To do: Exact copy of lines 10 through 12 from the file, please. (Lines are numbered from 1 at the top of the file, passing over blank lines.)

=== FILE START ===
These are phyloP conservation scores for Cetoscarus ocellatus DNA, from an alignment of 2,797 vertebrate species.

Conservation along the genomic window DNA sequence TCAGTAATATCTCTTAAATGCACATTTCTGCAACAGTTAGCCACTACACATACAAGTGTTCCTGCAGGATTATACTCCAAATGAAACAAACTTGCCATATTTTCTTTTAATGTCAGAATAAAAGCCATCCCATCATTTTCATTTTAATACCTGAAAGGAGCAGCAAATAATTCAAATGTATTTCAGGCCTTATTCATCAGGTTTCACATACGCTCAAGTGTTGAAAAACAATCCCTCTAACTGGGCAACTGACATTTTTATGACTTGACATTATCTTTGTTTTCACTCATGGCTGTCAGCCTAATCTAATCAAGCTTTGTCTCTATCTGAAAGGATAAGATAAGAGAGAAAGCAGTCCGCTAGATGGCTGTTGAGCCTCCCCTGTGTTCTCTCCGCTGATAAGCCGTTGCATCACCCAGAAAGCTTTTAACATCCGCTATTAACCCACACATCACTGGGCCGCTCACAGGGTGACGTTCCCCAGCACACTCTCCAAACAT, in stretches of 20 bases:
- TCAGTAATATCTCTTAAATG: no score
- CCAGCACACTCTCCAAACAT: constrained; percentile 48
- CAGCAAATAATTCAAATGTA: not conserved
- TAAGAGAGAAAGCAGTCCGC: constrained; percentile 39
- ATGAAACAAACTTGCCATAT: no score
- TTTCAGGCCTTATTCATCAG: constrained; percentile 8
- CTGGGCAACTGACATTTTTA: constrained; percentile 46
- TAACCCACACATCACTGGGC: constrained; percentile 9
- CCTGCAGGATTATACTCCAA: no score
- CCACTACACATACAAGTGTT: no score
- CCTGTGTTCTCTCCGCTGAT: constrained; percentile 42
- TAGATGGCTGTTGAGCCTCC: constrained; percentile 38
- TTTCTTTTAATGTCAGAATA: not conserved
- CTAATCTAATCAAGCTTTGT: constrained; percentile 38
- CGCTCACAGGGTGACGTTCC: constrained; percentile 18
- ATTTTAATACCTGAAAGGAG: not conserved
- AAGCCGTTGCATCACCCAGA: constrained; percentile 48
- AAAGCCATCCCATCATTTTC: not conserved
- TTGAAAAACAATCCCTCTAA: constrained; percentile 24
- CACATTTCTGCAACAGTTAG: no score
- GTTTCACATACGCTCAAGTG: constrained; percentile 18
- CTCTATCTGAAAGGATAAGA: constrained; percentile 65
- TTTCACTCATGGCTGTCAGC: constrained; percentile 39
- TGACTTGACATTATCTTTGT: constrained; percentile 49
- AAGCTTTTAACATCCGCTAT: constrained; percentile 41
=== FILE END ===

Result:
- TAACCCACACATCACTGGGC: constrained; percentile 9
- CCTGCAGGATTATACTCCAA: no score
- CCACTACACATACAAGTGTT: no score